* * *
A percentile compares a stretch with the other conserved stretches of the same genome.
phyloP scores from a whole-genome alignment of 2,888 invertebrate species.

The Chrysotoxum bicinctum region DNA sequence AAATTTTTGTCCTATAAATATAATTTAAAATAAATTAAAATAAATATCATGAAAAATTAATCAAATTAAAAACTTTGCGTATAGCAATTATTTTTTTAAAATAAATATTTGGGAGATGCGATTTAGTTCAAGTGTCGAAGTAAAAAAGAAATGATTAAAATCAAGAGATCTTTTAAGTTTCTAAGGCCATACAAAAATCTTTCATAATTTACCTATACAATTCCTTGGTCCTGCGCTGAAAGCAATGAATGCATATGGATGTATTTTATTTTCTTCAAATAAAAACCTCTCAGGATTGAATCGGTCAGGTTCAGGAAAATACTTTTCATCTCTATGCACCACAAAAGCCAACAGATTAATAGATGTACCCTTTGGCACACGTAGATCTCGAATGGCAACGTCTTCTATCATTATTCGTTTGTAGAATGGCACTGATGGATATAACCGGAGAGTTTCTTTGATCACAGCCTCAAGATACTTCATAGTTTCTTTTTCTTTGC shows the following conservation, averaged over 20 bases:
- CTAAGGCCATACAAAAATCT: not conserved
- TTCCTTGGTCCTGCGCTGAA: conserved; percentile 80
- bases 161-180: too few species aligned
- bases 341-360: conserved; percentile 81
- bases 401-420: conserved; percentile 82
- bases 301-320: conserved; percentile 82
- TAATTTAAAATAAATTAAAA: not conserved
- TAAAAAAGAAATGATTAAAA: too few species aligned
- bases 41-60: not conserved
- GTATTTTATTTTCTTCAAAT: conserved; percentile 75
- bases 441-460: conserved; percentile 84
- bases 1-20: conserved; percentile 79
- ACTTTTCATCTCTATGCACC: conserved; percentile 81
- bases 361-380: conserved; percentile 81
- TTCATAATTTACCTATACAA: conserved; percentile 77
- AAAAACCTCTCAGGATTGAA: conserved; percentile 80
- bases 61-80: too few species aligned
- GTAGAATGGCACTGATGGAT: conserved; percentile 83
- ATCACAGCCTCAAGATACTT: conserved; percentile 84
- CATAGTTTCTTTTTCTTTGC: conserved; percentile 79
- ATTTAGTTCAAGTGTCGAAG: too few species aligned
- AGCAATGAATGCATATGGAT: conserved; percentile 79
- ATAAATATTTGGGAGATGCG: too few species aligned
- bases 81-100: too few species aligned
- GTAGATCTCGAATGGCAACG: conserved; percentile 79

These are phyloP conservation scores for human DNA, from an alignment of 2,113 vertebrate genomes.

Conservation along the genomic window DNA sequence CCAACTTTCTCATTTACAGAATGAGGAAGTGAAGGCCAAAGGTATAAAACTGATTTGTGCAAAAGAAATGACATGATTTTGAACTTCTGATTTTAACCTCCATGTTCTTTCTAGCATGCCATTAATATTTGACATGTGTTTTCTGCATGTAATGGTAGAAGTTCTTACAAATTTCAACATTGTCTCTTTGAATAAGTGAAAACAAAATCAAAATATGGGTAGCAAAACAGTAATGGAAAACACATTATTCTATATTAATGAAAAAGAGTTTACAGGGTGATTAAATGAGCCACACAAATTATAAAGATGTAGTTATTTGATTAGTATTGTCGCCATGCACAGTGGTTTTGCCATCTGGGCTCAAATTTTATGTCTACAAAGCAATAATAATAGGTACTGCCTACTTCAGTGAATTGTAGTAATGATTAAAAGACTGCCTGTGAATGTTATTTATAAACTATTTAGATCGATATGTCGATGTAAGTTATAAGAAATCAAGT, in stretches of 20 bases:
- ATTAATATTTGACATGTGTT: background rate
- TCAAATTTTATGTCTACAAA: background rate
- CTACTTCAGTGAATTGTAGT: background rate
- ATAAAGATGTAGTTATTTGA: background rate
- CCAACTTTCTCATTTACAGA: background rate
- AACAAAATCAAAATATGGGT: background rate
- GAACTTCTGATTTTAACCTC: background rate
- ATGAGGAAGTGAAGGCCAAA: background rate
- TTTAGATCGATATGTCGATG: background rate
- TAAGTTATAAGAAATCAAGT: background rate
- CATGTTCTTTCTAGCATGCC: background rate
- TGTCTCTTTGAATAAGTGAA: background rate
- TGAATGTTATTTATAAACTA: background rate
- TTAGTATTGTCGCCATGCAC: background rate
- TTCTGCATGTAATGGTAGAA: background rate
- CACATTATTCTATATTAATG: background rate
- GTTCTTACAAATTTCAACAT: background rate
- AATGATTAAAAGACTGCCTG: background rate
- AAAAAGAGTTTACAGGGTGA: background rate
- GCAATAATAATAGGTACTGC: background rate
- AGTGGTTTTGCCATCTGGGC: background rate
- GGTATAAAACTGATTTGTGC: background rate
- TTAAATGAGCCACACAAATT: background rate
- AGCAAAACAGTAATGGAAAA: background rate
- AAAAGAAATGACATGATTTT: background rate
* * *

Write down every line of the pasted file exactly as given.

A percentile compares a stretch with the other conserved stretches of the same genome.
phyloP scores from a whole-genome alignment of 2,888 invertebrate species.

The Chrysotoxum bicinctum region DNA sequence AAATTTTTGTCCTATAAATATAATTTAAAATAAATTAAAATAAATATCATGAAAAATTAATCAAATTAAAAACTTTGCGTATAGCAATTATTTTTTTAAAATAAATATTTGGGAGATGCGATTTAGTTCAAGTGTCGAAGTAAAAAAGAAATGATTAAAATCAAGAGATCTTTTAAGTTTCTAAGGCCATACAAAAATCTTTCATAATTTACCTATACAATTCCTTGGTCCTGCGCTGAAAGCAATGAATGCATATGGATGTATTTTATTTTCTTCAAATAAAAACCTCTCAGGATTGAATCGGTCAGGTTCAGGAAAATACTTTTCATCTCTATGCACCACAAAAGCCAACAGATTAATAGATGTACCCTTTGGCACACGTAGATCTCGAATGGCAACGTCTTCTATCATTATTCGTTTGTAGAATGGCACTGATGGATATAACCGGAGAGTTTCTTTGATCACAGCCTCAAGATACTTCATAGTTTCTTTTTCTTTGC shows the following conservation, averaged over 20 bases:
- CTAAGGCCATACAAAAATCT: not conserved
- TTCCTTGGTCCTGCGCTGAA: conserved; percentile 80
- bases 161-180: too few species aligned
- bases 341-360: conserved; percentile 81
- bases 401-420: conserved; percentile 82
- bases 301-320: conserved; percentile 82
- TAATTTAAAATAAATTAAAA: not conserved
- TAAAAAAGAAATGATTAAAA: too few species aligned
- bases 41-60: not conserved
- GTATTTTATTTTCTTCAAAT: conserved; percentile 75
- bases 441-460: conserved; percentile 84
- bases 1-20: conserved; percentile 79
- ACTTTTCATCTCTATGCACC: conserved; percentile 81
- bases 361-380: conserved; percentile 81
- TTCATAATTTACCTATACAA: conserved; percentile 77
- AAAAACCTCTCAGGATTGAA: conserved; percentile 80
- bases 61-80: too few species aligned
- GTAGAATGGCACTGATGGAT: conserved; percentile 83
- ATCACAGCCTCAAGATACTT: conserved; percentile 84
- CATAGTTTCTTTTTCTTTGC: conserved; percentile 79
- ATTTAGTTCAAGTGTCGAAG: too few species aligned
- AGCAATGAATGCATATGGAT: conserved; percentile 79
- ATAAATATTTGGGAGATGCG: too few species aligned
- bases 81-100: too few species aligned
- GTAGATCTCGAATGGCAACG: conserved; percentile 79

These are phyloP conservation scores for human DNA, from an alignment of 2,113 vertebrate genomes.

Conservation along the genomic window DNA sequence CCAACTTTCTCATTTACAGAATGAGGAAGTGAAGGCCAAAGGTATAAAACTGATTTGTGCAAAAGAAATGACATGATTTTGAACTTCTGATTTTAACCTCCATGTTCTTTCTAGCATGCCATTAATATTTGACATGTGTTTTCTGCATGTAATGGTAGAAGTTCTTACAAATTTCAACATTGTCTCTTTGAATAAGTGAAAACAAAATCAAAATATGGGTAGCAAAACAGTAATGGAAAACACATTATTCTATATTAATGAAAAAGAGTTTACAGGGTGATTAAATGAGCCACACAAATTATAAAGATGTAGTTATTTGATTAGTATTGTCGCCATGCACAGTGGTTTTGCCATCTGGGCTCAAATTTTATGTCTACAAAGCAATAATAATAGGTACTGCCTACTTCAGTGAATTGTAGTAATGATTAAAAGACTGCCTGTGAATGTTATTTATAAACTATTTAGATCGATATGTCGATGTAAGTTATAAGAAATCAAGT, in stretches of 20 bases:
- ATTAATATTTGACATGTGTT: background rate
- TCAAATTTTATGTCTACAAA: background rate
- CTACTTCAGTGAATTGTAGT: background rate
- ATAAAGATGTAGTTATTTGA: background rate
- CCAACTTTCTCATTTACAGA: background rate
- AACAAAATCAAAATATGGGT: background rate
- GAACTTCTGATTTTAACCTC: background rate
- ATGAGGAAGTGAAGGCCAAA: background rate
- TTTAGATCGATATGTCGATG: background rate
- TAAGTTATAAGAAATCAAGT: background rate
- CATGTTCTTTCTAGCATGCC: background rate
- TGTCTCTTTGAATAAGTGAA: background rate
- TGAATGTTATTTATAAACTA: background rate
- TTAGTATTGTCGCCATGCAC: background rate
- TTCTGCATGTAATGGTAGAA: background rate
- CACATTATTCTATATTAATG: background rate
- GTTCTTACAAATTTCAACAT: background rate
- AATGATTAAAAGACTGCCTG: background rate
- AAAAAGAGTTTACAGGGTGA: background rate
- GCAATAATAATAGGTACTGC: background rate
- AGTGGTTTTGCCATCTGGGC: background rate
- GGTATAAAACTGATTTGTGC: background rate
- TTAAATGAGCCACACAAATT: background rate
- AGCAAAACAGTAATGGAAAA: background rate
- AAAAGAAATGACATGATTTT: background rate